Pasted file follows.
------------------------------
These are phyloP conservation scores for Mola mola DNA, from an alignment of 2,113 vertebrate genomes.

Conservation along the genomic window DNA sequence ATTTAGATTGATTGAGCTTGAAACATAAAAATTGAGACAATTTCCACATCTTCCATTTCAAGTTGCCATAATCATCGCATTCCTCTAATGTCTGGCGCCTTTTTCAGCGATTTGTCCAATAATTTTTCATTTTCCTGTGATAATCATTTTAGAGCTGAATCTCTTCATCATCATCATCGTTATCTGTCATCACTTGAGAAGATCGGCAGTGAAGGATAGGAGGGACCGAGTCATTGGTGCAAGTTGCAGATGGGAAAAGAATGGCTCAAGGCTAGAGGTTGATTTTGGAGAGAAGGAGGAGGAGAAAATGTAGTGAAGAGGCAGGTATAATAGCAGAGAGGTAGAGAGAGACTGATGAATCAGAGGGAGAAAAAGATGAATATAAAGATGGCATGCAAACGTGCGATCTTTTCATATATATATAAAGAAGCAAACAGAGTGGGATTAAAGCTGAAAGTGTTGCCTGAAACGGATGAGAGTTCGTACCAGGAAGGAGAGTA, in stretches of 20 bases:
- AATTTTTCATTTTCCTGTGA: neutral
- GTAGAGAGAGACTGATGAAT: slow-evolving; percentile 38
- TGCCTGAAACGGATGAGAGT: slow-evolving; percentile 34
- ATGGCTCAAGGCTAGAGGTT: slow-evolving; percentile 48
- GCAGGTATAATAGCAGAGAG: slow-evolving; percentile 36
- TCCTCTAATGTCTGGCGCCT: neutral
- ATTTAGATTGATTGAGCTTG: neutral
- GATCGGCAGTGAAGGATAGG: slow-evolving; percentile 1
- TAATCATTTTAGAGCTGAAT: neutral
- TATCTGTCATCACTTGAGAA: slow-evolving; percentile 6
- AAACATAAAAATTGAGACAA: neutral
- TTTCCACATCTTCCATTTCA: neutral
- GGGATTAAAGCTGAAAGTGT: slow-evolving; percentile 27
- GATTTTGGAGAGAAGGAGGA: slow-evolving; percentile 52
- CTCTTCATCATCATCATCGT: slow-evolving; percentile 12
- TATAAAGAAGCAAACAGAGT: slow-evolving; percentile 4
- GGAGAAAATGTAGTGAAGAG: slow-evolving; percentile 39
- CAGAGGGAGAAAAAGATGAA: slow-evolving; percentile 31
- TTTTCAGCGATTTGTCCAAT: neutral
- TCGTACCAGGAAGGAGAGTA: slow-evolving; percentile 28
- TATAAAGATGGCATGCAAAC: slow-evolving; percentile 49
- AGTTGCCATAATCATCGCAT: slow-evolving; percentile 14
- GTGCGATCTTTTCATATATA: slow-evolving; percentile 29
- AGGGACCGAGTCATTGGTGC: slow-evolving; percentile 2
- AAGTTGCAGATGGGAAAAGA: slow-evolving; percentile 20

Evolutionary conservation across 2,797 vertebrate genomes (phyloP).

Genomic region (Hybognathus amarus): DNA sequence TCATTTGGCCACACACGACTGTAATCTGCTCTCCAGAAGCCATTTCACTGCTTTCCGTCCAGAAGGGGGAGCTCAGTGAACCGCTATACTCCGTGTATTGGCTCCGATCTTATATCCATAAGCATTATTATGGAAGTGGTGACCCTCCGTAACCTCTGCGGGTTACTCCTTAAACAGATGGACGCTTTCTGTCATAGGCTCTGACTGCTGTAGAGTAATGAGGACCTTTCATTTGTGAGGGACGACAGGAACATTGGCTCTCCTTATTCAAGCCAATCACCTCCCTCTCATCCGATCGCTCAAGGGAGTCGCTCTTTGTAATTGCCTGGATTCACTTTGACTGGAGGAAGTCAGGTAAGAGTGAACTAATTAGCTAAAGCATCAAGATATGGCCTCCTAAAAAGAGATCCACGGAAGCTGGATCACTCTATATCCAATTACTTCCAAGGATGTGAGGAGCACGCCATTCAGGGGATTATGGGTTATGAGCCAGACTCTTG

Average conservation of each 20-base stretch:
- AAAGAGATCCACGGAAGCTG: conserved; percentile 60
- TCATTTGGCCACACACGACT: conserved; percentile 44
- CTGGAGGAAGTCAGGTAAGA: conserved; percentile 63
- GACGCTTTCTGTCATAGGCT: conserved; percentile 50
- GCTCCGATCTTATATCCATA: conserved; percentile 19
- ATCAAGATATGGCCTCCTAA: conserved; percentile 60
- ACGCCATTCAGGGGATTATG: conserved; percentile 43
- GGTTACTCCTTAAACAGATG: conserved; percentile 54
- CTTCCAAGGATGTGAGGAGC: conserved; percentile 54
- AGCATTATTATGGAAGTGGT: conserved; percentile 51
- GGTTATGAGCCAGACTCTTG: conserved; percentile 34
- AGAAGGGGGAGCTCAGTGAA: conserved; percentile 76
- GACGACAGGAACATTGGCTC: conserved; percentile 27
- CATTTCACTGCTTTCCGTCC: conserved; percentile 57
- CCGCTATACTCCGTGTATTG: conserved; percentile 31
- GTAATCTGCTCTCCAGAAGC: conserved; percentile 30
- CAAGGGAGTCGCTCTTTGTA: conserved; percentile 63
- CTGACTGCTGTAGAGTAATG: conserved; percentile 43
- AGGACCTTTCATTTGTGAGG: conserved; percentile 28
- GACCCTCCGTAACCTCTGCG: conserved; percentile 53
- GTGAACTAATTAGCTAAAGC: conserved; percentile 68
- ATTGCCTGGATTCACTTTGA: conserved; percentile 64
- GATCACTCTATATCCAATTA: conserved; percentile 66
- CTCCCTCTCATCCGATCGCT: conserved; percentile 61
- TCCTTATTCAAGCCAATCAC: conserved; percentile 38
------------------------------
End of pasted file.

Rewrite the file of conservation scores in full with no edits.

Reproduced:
These are phyloP conservation scores for Mola mola DNA, from an alignment of 2,113 vertebrate genomes.

Conservation along the genomic window DNA sequence ATTTAGATTGATTGAGCTTGAAACATAAAAATTGAGACAATTTCCACATCTTCCATTTCAAGTTGCCATAATCATCGCATTCCTCTAATGTCTGGCGCCTTTTTCAGCGATTTGTCCAATAATTTTTCATTTTCCTGTGATAATCATTTTAGAGCTGAATCTCTTCATCATCATCATCGTTATCTGTCATCACTTGAGAAGATCGGCAGTGAAGGATAGGAGGGACCGAGTCATTGGTGCAAGTTGCAGATGGGAAAAGAATGGCTCAAGGCTAGAGGTTGATTTTGGAGAGAAGGAGGAGGAGAAAATGTAGTGAAGAGGCAGGTATAATAGCAGAGAGGTAGAGAGAGACTGATGAATCAGAGGGAGAAAAAGATGAATATAAAGATGGCATGCAAACGTGCGATCTTTTCATATATATATAAAGAAGCAAACAGAGTGGGATTAAAGCTGAAAGTGTTGCCTGAAACGGATGAGAGTTCGTACCAGGAAGGAGAGTA, in stretches of 20 bases:
- AATTTTTCATTTTCCTGTGA: neutral
- GTAGAGAGAGACTGATGAAT: slow-evolving; percentile 38
- TGCCTGAAACGGATGAGAGT: slow-evolving; percentile 34
- ATGGCTCAAGGCTAGAGGTT: slow-evolving; percentile 48
- GCAGGTATAATAGCAGAGAG: slow-evolving; percentile 36
- TCCTCTAATGTCTGGCGCCT: neutral
- ATTTAGATTGATTGAGCTTG: neutral
- GATCGGCAGTGAAGGATAGG: slow-evolving; percentile 1
- TAATCATTTTAGAGCTGAAT: neutral
- TATCTGTCATCACTTGAGAA: slow-evolving; percentile 6
- AAACATAAAAATTGAGACAA: neutral
- TTTCCACATCTTCCATTTCA: neutral
- GGGATTAAAGCTGAAAGTGT: slow-evolving; percentile 27
- GATTTTGGAGAGAAGGAGGA: slow-evolving; percentile 52
- CTCTTCATCATCATCATCGT: slow-evolving; percentile 12
- TATAAAGAAGCAAACAGAGT: slow-evolving; percentile 4
- GGAGAAAATGTAGTGAAGAG: slow-evolving; percentile 39
- CAGAGGGAGAAAAAGATGAA: slow-evolving; percentile 31
- TTTTCAGCGATTTGTCCAAT: neutral
- TCGTACCAGGAAGGAGAGTA: slow-evolving; percentile 28
- TATAAAGATGGCATGCAAAC: slow-evolving; percentile 49
- AGTTGCCATAATCATCGCAT: slow-evolving; percentile 14
- GTGCGATCTTTTCATATATA: slow-evolving; percentile 29
- AGGGACCGAGTCATTGGTGC: slow-evolving; percentile 2
- AAGTTGCAGATGGGAAAAGA: slow-evolving; percentile 20

Evolutionary conservation across 2,797 vertebrate genomes (phyloP).

Genomic region (Hybognathus amarus): DNA sequence TCATTTGGCCACACACGACTGTAATCTGCTCTCCAGAAGCCATTTCACTGCTTTCCGTCCAGAAGGGGGAGCTCAGTGAACCGCTATACTCCGTGTATTGGCTCCGATCTTATATCCATAAGCATTATTATGGAAGTGGTGACCCTCCGTAACCTCTGCGGGTTACTCCTTAAACAGATGGACGCTTTCTGTCATAGGCTCTGACTGCTGTAGAGTAATGAGGACCTTTCATTTGTGAGGGACGACAGGAACATTGGCTCTCCTTATTCAAGCCAATCACCTCCCTCTCATCCGATCGCTCAAGGGAGTCGCTCTTTGTAATTGCCTGGATTCACTTTGACTGGAGGAAGTCAGGTAAGAGTGAACTAATTAGCTAAAGCATCAAGATATGGCCTCCTAAAAAGAGATCCACGGAAGCTGGATCACTCTATATCCAATTACTTCCAAGGATGTGAGGAGCACGCCATTCAGGGGATTATGGGTTATGAGCCAGACTCTTG

Average conservation of each 20-base stretch:
- AAAGAGATCCACGGAAGCTG: conserved; percentile 60
- TCATTTGGCCACACACGACT: conserved; percentile 44
- CTGGAGGAAGTCAGGTAAGA: conserved; percentile 63
- GACGCTTTCTGTCATAGGCT: conserved; percentile 50
- GCTCCGATCTTATATCCATA: conserved; percentile 19
- ATCAAGATATGGCCTCCTAA: conserved; percentile 60
- ACGCCATTCAGGGGATTATG: conserved; percentile 43
- GGTTACTCCTTAAACAGATG: conserved; percentile 54
- CTTCCAAGGATGTGAGGAGC: conserved; percentile 54
- AGCATTATTATGGAAGTGGT: conserved; percentile 51
- GGTTATGAGCCAGACTCTTG: conserved; percentile 34
- AGAAGGGGGAGCTCAGTGAA: conserved; percentile 76
- GACGACAGGAACATTGGCTC: conserved; percentile 27
- CATTTCACTGCTTTCCGTCC: conserved; percentile 57
- CCGCTATACTCCGTGTATTG: conserved; percentile 31
- GTAATCTGCTCTCCAGAAGC: conserved; percentile 30
- CAAGGGAGTCGCTCTTTGTA: conserved; percentile 63
- CTGACTGCTGTAGAGTAATG: conserved; percentile 43
- AGGACCTTTCATTTGTGAGG: conserved; percentile 28
- GACCCTCCGTAACCTCTGCG: conserved; percentile 53
- GTGAACTAATTAGCTAAAGC: conserved; percentile 68
- ATTGCCTGGATTCACTTTGA: conserved; percentile 64
- GATCACTCTATATCCAATTA: conserved; percentile 66
- CTCCCTCTCATCCGATCGCT: conserved; percentile 61
- TCCTTATTCAAGCCAATCAC: conserved; percentile 38